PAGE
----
Pakistan's national security adviser Moeed Yusuf played down the level of influence on the Taliban played by Islamabad
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Pakistan’s national security adviser Moeed Yusuf said Afghanistan’s government and the Taliban must both compromise and reach a peace settlement

Pakistan's national security adviser Moeed Yusuf played down the level of influence on the Taliban played by Islamabad
Pakistan’s national security adviser Moeed Yusuf played down the level of influence on the Taliban played by Islamabad

Pakistan’s national security adviser said on Wednesday (Aug 4) that Afghanistan’s government and the Taliban must both compromise and reach a peace settlement as the insurgents make rapid gains amid a US troop withdrawal.

Wrapping up a week of talks in Washington, Moeed Yusuf played down the level of influence on the Taliban played by Pakistan, which was one of only three nations to recognise the hardline Islamist regime that was toppled in a US invasion after the Sept 11, 2001 attacks.

“We have made it absolutely clear – we will not accept a forceful takeover,” he told reporters.

“But the world also needs to be clear that the US is invested in a political settlement.”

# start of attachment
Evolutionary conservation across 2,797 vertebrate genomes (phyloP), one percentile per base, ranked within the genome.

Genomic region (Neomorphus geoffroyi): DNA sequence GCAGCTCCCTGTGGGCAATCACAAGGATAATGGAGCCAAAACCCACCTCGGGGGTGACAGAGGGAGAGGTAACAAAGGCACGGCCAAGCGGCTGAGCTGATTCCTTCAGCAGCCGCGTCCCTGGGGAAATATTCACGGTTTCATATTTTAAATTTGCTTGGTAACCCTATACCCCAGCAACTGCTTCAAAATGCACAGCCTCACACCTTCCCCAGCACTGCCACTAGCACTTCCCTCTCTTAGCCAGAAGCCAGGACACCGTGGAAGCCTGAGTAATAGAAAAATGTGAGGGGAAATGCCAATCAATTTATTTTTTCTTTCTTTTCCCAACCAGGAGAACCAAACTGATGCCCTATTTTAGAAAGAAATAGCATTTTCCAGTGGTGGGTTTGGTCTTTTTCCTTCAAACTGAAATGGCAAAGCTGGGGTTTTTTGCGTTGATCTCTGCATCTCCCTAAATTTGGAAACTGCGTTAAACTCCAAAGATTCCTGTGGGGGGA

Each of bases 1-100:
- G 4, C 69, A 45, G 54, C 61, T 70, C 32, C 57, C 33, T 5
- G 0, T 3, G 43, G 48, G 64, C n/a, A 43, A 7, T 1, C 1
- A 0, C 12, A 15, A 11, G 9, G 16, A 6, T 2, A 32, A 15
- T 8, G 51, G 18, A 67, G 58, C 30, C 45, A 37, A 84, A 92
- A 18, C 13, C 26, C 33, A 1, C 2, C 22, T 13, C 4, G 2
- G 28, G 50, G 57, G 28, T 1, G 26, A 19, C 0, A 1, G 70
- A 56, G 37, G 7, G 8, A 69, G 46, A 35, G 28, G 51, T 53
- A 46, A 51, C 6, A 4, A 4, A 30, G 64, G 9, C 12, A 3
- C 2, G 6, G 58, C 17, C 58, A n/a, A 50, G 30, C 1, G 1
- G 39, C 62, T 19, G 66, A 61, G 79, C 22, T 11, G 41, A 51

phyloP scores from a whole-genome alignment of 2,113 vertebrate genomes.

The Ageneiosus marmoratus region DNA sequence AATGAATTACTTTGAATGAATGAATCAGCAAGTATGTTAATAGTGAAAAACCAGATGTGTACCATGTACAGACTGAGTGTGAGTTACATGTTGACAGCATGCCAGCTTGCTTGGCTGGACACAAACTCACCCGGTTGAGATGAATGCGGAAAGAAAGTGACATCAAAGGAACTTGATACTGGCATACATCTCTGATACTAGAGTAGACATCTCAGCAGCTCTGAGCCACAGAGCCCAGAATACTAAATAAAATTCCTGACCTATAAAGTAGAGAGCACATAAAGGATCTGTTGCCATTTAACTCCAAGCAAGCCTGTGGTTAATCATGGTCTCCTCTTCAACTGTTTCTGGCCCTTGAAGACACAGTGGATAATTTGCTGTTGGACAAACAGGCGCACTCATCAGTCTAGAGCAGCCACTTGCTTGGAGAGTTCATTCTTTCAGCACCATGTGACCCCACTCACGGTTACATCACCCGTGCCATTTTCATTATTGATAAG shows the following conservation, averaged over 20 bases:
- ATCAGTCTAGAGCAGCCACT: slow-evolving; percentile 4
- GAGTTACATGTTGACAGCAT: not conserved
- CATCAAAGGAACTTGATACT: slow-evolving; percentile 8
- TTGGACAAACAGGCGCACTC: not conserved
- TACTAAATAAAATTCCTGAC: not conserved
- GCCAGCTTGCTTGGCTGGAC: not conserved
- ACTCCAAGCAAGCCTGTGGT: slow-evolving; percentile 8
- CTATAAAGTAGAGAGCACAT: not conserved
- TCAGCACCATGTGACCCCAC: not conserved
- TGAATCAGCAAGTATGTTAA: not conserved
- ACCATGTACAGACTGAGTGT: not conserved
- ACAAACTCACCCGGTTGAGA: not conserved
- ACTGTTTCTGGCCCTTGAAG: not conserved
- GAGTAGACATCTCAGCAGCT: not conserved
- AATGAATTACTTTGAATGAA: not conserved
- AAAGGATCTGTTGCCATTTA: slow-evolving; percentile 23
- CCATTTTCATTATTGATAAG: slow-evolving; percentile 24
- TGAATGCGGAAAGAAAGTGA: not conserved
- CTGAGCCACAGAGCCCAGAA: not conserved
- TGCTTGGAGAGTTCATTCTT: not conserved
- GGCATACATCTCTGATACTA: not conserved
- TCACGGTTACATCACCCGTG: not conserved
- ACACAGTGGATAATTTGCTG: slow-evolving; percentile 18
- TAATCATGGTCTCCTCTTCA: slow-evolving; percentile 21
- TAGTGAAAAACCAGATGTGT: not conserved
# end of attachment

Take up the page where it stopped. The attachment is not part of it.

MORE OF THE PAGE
He said that the internationally recognised government in Kabul, which has strained ties with Pakistan, needs to stop looking for a military victory and needs to include a broader range of Afghans in any future talks.

“There will have to be some compromise given the ground reality. But the violence will have to stop,” he said.

Yusuf said that his US counterpart, Jake Sullivan, and others in President Joe Biden’s administration did not make specific requests of Pakistan but discussed “how quickly we can get all these actors in one room to have a sincere conversation.”

He dismissed talk of Islamabad exerting leverage over the Taliban, who are widely reported to have maintained a relationship with Pakistani intelligence.

“Whatever limited leverage we had, we used,” he said, pointing to Pakistan encouraging the Taliban to enter talks with the Afghan government in Doha.

“Now with the troop withdrawal, that leverage has logically gone down further.”

He pointed to the burden of Afghanistan’s long-running war on Pakistan, home to some 3.5 million Afghan refugees.

“We under no circumstances are prepared to see protracted instability that in the past has caused spillover into Pakistan,” he said.


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